Among those praying at the Liturgy were Mr. Alexander Beglov, Presidential Envoy for Central Russia; Mr. Kostyantyn Hryshchenko, deputy Prime Minister of Ukraine; Mr. Anderi Vorobiov, acting Governor of the Moscow Region; Mr. Igor Schyogolev, assistant to the Russian President; Mr. Vladimir Yakunin, President of JSC “Russian Railways” and chairman of the Board of Trustees of the St Andrew the First-Called Foundation; Mr. Vladimir Legoyda, chairman of the Synodal Information Department; Mr. Yevgeniy Parkhaev, director of the ‘Sofrino’ Artistic Production Enterprise; Archbishop Ivan Jurkovič, Apostolic Nuncio to the Russian Federation; and Ambassadors of the Slavic countries.
After the Liturgy, the Primate of the Russian Orthodox Church said a thanksgiving commemorating St Prince Vladimir Equal-to-the-Apostles and the 1025th anniversary of the Baptism of Russia.
Then His Holiness Patriarch Kirill read out the Message to Archpastors, Priests, Monastics and the Laity on the Occasion of the 1025th Anniversary of the Baptism of Rus.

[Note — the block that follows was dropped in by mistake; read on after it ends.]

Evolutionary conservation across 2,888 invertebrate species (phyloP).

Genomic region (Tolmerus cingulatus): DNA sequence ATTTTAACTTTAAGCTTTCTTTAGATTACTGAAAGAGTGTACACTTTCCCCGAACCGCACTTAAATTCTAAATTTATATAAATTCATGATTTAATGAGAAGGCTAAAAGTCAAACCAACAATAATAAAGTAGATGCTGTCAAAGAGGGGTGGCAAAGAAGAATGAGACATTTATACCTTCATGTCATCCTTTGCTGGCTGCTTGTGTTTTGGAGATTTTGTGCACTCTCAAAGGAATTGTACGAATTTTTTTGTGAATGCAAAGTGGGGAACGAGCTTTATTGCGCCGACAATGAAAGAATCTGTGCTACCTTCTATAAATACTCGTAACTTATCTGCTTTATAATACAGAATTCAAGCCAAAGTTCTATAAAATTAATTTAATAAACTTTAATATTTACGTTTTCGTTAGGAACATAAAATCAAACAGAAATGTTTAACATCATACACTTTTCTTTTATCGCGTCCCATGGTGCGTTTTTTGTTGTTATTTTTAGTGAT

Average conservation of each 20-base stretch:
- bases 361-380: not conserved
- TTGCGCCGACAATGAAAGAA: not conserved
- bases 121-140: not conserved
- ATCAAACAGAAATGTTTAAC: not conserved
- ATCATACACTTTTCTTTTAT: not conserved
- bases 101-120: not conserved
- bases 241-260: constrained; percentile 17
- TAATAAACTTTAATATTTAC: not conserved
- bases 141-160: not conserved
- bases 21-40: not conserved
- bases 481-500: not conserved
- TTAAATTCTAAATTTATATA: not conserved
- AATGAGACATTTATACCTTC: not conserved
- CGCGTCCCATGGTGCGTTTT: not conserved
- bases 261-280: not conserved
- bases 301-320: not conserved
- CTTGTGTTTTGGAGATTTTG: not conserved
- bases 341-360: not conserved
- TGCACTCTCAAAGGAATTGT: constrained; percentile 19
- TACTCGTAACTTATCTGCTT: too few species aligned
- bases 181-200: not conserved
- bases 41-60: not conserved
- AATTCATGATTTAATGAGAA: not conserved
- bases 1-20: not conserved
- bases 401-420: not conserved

Mr. Alexander Beglov, Presidential Envoy for Central Russia, greeted all those present on behalf of the Russian President.
His Beatitude Pope and Patriarch Theodore of Alexandria and All Africa addressed all those present on behalf of the Primates and delegations of the Local Orthodox Churches, saying:
“Your Holiness and Beatitude Patriarch Kirill of Moscow and All Russia,
Beloved in Christ Brother and Concelebrant:
In his Epistle to the Romans, St. Paul says, ‘You, being a wild olive tree, were grafted in among them, and with them became a partaker of the root and fatness of the olive tree’ (Rom 11:17).
Today, by the grace of Almighty God, we, primates and representatives of local autocephalous Orthodox Churches from all over the world, are rejoicing at the opportunity to be with you here in the Church of Christ the Saviour in Moscow and as members of the One Catholic and Apostolic Church we are celebrating the 1025th anniversary of the Baptism of Russia – an event decisive in the history Christian mission. We remember and celebrate the grafting of the Russian people onto the one Body of Christ which is the Church.